At that time, we heard an explosion. We looked up and the building was coming down right on top of us, so we ran up West Street. We ran a little bit and then we were overtaken by the cloud and we hid behind a white Suburban.
...
Oh, when we came out of the building and we were walking across West Street when we first got out of the building, we're walking across the street and all you heard was like bombs going off above your head. You couldn't see it. It was just cloudy. And we found out later it was the military jets. That was an eerie sound. You couldn't see it and all you heard was like a "boom" and it just kept going. We couldn't see 50 feet above our head because of the dust. So we didn't know if it was bombs going off or whatever, but we didn't want to stay there.
Interview, 12/10/01, New York Times



posted on Jul, 21 2009 @ 01:55 AM
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Just a thought, only a thought, that extensive list I just posted. There are probably just as many if not more videos, showing exactly the same thing, how the hell do debunkers look at all that evidence and not think.. `Hold on a minute, there are 20 plus 1st responders there all saying the same thing, they were there I was not, would people whom lay down their lives to save others, reap any benefits whatsoever... by lying?`.

J-F-C seriously, wtf does it take to open their eyes?.



posted on Jul, 21 2009 @ 01:59 AM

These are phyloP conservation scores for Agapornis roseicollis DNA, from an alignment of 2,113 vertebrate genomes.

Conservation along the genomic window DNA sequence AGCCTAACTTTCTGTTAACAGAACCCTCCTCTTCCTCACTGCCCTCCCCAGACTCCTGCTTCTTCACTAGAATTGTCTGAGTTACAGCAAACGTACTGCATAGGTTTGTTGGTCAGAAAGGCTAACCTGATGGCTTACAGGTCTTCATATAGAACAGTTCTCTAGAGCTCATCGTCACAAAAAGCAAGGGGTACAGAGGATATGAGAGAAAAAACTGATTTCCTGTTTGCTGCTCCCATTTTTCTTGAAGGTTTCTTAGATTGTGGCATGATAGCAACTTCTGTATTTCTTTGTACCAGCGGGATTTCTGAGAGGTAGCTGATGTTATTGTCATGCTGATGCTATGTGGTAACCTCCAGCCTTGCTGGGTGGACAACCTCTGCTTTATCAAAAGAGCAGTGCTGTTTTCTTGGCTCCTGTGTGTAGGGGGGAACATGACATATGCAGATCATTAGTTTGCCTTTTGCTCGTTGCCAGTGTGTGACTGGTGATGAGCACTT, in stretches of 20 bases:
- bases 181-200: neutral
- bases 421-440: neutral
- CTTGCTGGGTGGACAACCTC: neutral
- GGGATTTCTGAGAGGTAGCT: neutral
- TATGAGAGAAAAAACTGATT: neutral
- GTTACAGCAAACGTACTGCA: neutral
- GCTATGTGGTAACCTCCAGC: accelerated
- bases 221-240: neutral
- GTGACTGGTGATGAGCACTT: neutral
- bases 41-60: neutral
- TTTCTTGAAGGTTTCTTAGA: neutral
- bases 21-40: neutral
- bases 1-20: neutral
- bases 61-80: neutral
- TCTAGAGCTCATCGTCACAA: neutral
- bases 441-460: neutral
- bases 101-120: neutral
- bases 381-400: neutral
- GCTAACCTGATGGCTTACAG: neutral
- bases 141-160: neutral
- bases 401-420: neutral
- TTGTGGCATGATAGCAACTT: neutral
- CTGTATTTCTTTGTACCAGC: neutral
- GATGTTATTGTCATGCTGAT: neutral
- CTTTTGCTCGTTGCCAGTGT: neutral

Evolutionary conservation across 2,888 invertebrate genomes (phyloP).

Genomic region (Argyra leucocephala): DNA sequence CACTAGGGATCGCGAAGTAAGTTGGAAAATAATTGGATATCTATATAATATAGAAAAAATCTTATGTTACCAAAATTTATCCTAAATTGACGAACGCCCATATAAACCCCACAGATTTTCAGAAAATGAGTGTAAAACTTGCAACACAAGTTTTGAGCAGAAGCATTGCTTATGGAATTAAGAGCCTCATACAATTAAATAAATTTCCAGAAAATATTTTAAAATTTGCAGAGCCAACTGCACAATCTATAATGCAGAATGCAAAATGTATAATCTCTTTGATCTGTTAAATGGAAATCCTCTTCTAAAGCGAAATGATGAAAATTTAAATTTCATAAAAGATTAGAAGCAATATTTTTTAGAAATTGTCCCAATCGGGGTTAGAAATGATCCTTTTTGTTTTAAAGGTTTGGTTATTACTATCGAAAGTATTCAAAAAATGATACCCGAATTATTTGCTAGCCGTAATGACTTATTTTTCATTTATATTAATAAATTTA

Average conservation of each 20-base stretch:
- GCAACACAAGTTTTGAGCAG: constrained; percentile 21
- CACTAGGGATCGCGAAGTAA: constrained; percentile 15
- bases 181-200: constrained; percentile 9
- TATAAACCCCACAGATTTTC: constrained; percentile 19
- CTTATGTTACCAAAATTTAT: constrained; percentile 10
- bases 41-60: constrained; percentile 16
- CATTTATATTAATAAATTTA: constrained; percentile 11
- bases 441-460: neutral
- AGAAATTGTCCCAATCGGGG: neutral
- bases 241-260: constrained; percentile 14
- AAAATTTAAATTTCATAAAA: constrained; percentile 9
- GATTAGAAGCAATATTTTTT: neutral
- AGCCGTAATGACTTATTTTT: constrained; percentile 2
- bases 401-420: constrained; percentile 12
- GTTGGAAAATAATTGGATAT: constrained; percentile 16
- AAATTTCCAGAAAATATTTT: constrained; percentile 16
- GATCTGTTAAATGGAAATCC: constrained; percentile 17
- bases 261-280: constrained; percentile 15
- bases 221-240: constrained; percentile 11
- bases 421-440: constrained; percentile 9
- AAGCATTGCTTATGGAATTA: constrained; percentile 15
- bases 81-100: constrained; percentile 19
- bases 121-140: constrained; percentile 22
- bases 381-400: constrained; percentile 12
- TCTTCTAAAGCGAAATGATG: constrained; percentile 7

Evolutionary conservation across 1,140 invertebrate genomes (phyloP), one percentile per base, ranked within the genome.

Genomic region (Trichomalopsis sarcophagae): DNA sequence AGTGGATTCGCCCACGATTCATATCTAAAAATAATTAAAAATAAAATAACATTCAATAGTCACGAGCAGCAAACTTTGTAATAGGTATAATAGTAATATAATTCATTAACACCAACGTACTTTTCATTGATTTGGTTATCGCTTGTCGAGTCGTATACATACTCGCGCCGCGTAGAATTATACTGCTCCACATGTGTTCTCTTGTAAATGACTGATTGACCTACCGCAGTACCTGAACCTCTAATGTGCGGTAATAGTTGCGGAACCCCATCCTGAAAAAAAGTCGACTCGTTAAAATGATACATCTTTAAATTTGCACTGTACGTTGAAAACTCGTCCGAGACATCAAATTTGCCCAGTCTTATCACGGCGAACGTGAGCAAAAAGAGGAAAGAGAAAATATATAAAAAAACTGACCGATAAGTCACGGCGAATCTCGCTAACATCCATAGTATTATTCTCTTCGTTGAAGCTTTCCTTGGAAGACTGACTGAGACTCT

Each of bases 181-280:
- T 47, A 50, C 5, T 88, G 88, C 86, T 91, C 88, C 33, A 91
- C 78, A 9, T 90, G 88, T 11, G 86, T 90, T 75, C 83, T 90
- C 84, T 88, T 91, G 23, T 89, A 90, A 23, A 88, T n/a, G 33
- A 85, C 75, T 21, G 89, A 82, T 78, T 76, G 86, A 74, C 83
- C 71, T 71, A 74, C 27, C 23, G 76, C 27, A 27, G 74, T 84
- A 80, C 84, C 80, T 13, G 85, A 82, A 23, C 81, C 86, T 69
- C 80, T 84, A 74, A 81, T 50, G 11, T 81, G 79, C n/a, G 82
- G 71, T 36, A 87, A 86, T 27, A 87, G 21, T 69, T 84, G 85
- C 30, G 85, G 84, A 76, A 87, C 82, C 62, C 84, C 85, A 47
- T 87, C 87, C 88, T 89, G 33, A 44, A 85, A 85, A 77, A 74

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reply to post by Seventh
 

Problem is eyewitness testimony is unreliable at best. Cognitive psychology has been able to figure out that much.

Several studies have been conducted on human memory and on subjects’ propensity to remember erroneously events and details that did not occur. Elizabeth Loftus performed experiments in the mid-seventies demonstrating the effect of a third party’s introducing false facts into memory.4 Subjects were shown a slide of a car at an intersection with either a yield sign or a stop sign. Experimenters asked participants questions, falsely introducing the term "stop sign" into the question instead of referring to the yield sign participants had actually seen. Similarly, experimenters falsely substituted the term "yield sign" in questions directed to participants who had actually seen the stop sign slide. The results indicated that subjects remembered seeing the false image. In the initial part of the experiment, subjects also viewed a slide showing a car accident. Some subjects were later asked how fast the cars were traveling when they "hit" each other, others were asked how fast the cars were traveling when they "smashed" into each other. Those subjects questioned using the word "smashed" were more likely to report having seen broken glass in the original slide. The introduction of false cues altered participants’ memories.